The first thing I did was to customize the "Basic" theme. This gave me a starting point. I removed all presentational information, starting with the CSS code. Then I went through the HTML and removed presentational hints. For example, layout tables, <center> tags, &nbsp; characters, etc. Even things like class="left-bar" had to go. "Left" is too presentational, and I relaced it with "sidebar," since it might be argued that "sidebar" is a semantic hint. (Yes, that's how much of a nerd I am.) Fortunately there wasn't much presentation baked into the HTML to start with, because most Roller themes are pretty good about separating content and style.

Next to go was JavaScript. I had just removed the presentational layer, and now it was time to remove the behavioral layer. These layers would be added back in later via external files, once the HTML-only blog was proved working.

Wherever possible, I made the HTML as semantic as possible; selecting and organizing tags elements by meaning and structure. Source-order sensibilities were used, placing more important things higher in the source code. Headings/sections were arranged such that if you removed all but the headings (<h1> - <h6>) you'd get an outline of the page. <p> was used to contain all logical fragments of text. <div> was used to delimit sections. <ul> was used to build lists. It turns out, semantic HTML is really pretty brainless and straightforward, once you yank out presentational noise.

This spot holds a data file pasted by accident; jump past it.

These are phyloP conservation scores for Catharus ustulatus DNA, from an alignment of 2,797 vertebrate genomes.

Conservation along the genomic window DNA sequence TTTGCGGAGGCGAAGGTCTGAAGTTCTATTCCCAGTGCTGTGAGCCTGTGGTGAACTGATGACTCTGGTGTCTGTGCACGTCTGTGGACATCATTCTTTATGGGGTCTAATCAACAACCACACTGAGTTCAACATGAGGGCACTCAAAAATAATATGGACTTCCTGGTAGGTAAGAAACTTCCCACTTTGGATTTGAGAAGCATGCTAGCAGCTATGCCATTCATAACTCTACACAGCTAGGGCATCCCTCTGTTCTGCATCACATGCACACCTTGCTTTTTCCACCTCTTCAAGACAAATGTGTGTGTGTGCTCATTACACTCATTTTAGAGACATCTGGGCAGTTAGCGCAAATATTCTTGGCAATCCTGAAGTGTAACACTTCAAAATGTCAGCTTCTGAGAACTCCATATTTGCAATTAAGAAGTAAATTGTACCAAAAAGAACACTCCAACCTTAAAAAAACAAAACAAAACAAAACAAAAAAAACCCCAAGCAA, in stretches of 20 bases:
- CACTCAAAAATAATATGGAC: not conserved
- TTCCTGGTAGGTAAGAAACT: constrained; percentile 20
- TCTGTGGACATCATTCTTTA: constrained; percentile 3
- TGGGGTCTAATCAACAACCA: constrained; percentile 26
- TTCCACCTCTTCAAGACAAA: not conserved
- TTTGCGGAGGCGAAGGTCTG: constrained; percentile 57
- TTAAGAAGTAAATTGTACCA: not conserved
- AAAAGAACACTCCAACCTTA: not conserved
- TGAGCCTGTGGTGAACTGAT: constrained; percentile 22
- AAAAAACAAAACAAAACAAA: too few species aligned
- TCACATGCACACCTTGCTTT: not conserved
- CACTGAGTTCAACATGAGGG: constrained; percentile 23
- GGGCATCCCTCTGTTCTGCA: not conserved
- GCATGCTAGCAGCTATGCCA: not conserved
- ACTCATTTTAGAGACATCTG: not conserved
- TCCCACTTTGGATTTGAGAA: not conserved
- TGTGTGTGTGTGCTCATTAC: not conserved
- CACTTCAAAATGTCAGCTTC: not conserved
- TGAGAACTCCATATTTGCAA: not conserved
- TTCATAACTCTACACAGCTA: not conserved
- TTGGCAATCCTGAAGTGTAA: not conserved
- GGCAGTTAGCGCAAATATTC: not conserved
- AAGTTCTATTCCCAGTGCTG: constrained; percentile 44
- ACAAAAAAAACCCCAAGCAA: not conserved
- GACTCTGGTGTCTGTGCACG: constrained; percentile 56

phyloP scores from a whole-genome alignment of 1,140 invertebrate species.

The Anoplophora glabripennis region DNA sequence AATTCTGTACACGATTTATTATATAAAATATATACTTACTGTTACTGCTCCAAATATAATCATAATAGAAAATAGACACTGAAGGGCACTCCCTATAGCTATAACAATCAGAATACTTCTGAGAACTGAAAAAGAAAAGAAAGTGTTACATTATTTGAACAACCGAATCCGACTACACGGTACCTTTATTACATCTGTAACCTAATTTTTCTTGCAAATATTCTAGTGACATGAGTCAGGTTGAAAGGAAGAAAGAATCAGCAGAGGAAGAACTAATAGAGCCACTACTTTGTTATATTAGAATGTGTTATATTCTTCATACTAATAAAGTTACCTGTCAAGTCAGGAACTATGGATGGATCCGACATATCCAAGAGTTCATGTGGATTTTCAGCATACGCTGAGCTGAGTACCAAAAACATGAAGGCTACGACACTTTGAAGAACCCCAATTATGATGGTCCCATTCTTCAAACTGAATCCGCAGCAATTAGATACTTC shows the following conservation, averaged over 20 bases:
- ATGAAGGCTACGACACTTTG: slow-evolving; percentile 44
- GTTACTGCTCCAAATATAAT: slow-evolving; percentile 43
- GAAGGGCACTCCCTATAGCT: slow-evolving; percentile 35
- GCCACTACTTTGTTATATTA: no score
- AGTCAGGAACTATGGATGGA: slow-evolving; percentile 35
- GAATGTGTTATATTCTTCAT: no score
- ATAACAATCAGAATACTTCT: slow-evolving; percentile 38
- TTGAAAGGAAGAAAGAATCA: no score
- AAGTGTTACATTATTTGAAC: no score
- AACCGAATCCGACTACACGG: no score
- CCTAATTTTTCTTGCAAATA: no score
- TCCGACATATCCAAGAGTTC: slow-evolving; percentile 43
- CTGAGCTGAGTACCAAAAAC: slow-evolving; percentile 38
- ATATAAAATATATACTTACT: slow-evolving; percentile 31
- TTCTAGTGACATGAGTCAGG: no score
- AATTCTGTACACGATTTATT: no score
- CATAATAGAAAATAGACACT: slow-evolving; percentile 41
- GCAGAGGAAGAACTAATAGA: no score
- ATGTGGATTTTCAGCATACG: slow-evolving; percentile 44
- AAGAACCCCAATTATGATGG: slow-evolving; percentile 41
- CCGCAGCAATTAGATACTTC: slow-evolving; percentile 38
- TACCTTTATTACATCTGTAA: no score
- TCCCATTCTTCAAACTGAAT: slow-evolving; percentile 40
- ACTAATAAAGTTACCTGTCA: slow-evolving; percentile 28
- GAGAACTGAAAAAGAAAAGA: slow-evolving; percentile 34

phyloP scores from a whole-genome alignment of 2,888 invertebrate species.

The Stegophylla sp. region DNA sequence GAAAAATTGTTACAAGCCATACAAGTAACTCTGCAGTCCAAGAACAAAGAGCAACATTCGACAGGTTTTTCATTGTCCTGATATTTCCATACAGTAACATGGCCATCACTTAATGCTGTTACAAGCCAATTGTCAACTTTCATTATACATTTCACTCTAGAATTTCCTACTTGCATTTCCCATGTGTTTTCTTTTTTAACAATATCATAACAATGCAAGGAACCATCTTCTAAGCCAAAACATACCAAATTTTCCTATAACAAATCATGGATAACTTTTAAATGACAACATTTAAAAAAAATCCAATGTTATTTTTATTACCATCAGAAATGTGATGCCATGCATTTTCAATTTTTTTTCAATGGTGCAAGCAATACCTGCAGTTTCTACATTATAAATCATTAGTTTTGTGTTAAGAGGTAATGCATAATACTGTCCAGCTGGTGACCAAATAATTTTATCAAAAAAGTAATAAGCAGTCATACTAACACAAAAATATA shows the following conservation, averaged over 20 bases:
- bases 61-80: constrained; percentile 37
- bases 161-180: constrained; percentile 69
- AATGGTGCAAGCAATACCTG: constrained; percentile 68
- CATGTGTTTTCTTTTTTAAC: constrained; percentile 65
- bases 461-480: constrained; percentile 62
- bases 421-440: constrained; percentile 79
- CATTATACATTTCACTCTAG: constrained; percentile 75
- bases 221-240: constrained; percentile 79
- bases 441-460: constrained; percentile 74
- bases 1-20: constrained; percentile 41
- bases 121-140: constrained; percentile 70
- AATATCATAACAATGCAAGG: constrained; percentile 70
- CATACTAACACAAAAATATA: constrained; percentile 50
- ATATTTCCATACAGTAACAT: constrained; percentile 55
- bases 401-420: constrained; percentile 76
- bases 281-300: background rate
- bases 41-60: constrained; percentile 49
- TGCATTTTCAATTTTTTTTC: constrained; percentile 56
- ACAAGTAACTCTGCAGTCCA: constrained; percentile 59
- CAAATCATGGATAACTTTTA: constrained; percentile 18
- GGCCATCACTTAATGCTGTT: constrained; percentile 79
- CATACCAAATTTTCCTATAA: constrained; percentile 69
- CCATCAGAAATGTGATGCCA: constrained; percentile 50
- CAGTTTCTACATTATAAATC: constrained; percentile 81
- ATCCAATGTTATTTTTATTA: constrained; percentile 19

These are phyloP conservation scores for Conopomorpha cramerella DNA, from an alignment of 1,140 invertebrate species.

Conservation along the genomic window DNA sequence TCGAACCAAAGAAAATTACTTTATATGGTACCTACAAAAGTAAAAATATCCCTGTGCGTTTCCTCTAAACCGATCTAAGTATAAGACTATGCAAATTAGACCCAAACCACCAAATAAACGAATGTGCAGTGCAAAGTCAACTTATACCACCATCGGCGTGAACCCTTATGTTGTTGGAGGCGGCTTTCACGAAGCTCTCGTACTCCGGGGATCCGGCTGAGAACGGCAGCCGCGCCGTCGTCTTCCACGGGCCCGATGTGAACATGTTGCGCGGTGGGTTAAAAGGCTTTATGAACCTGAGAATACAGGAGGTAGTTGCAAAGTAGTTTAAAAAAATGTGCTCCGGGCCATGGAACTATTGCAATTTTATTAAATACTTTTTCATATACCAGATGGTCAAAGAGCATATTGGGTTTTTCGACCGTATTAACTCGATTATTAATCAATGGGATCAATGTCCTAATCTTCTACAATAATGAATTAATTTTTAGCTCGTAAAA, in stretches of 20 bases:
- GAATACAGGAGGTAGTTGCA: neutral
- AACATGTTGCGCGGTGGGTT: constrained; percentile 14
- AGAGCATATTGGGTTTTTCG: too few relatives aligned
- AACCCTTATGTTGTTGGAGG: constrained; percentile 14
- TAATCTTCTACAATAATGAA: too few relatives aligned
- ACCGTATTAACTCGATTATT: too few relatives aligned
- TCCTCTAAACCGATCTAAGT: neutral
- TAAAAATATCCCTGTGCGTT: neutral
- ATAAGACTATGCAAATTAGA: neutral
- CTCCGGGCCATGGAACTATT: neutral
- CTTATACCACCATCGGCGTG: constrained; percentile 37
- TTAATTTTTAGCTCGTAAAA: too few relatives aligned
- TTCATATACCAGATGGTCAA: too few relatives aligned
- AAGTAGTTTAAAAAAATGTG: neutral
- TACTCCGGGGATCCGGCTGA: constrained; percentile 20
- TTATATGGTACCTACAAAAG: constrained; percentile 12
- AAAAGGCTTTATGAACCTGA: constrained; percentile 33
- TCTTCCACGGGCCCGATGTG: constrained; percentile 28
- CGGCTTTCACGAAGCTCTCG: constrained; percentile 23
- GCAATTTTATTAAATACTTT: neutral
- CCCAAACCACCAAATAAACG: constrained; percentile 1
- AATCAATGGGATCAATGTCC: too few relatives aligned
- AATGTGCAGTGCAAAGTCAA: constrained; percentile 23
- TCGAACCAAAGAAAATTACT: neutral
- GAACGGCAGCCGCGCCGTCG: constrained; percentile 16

Once the blog was purified, it was boring-looking, but usable. No columns, just black Times New Roman text that strung all the way across the browser screen on a white background, with blue hyperlinks. It was nekkid! Time for some clothes. An empty CSS file was <link>ed to the blog, which I began populating, resulting in the current design.

As you may know, it's easy to do CSS design in Firefox, Opera and Safari, all of which understand and render CSS beautifully. But then you inevitably have to do battle with IE. Most designers approach the IE problem by peppering their CSS file with hacks. Hacks are oddly structured CSS commands that, due to IE bugs, either can't be understood by IE or can only be understood by IE. Instead of doing this, I used conditional comments to load corrective stylesheets into just IE. Conditional comments are an IE-only feature that look like regular HTML <!-- --> comments to real HTML parsers, but have special meaning to IE. This way, I was able to quarantine IE-specific bigfixes to a couple small, IE-specific files.


My name is Greg Reimer and I'm a web technologist for the Sun.COM web design team.